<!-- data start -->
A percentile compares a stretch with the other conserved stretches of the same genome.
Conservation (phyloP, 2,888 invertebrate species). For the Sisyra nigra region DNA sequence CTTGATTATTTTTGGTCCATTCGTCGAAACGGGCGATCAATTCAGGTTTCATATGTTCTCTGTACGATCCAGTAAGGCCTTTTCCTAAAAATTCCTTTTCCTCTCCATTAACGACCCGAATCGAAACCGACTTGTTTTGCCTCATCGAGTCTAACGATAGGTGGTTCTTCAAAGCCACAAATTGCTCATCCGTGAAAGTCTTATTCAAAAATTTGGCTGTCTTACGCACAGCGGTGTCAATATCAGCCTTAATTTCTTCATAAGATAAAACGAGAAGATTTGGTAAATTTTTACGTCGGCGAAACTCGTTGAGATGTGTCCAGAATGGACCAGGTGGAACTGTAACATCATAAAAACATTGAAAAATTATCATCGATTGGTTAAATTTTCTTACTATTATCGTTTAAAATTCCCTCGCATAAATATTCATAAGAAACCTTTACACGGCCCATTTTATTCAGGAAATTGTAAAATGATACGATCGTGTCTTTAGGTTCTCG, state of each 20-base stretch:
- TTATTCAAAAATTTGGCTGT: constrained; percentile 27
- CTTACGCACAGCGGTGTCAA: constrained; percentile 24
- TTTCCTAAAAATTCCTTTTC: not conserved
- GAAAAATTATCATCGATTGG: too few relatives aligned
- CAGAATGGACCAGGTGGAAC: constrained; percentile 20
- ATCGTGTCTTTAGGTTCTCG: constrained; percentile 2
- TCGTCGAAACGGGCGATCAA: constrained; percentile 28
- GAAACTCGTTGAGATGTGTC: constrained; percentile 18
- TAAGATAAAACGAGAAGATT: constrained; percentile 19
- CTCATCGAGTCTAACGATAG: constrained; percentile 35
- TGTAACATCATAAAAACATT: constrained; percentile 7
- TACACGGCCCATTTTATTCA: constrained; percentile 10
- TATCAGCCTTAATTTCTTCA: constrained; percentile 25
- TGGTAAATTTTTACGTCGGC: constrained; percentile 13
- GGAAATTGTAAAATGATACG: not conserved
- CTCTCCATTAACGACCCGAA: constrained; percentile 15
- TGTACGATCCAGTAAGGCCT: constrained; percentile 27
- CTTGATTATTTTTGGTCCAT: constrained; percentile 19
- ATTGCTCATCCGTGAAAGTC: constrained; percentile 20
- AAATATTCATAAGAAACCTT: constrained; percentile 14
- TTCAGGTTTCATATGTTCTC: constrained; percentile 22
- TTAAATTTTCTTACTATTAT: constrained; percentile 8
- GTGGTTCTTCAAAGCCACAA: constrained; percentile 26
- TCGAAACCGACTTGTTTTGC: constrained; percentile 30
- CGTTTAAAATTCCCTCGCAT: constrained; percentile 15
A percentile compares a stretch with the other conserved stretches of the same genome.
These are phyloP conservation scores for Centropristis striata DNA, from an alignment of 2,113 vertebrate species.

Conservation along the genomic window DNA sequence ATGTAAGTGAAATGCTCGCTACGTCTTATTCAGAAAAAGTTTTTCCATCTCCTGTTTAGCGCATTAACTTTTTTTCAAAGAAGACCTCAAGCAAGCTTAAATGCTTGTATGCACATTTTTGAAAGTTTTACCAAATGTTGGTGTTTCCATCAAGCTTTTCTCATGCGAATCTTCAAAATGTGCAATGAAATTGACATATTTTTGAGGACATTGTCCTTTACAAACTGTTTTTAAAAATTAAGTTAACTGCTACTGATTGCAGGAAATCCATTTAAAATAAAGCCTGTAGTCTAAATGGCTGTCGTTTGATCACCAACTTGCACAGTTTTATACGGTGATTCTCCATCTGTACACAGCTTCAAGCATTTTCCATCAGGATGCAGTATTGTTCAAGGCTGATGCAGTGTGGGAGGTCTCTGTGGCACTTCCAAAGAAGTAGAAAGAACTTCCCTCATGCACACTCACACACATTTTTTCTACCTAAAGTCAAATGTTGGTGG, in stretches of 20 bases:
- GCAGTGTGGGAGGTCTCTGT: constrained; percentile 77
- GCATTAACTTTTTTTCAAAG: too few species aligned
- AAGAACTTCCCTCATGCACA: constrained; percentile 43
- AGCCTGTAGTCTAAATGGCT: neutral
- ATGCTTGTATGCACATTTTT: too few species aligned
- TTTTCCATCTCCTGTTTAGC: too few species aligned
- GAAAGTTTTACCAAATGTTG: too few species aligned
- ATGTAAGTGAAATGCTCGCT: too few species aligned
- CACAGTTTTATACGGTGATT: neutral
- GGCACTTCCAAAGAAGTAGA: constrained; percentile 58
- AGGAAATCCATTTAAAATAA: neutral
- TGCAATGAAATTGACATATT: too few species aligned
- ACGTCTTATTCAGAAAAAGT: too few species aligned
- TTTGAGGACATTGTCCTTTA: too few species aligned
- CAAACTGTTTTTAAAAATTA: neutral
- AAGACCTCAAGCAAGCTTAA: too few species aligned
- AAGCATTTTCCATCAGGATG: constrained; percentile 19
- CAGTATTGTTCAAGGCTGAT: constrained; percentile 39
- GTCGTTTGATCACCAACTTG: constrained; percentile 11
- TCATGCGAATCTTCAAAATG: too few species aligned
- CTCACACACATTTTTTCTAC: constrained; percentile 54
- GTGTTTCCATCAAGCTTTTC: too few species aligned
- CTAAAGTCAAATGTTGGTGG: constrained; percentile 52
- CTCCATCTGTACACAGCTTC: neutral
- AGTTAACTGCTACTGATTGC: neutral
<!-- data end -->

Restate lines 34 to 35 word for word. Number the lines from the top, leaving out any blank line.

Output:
- AGCCTGTAGTCTAAATGGCT: neutral
- ATGCTTGTATGCACATTTTT: too few species aligned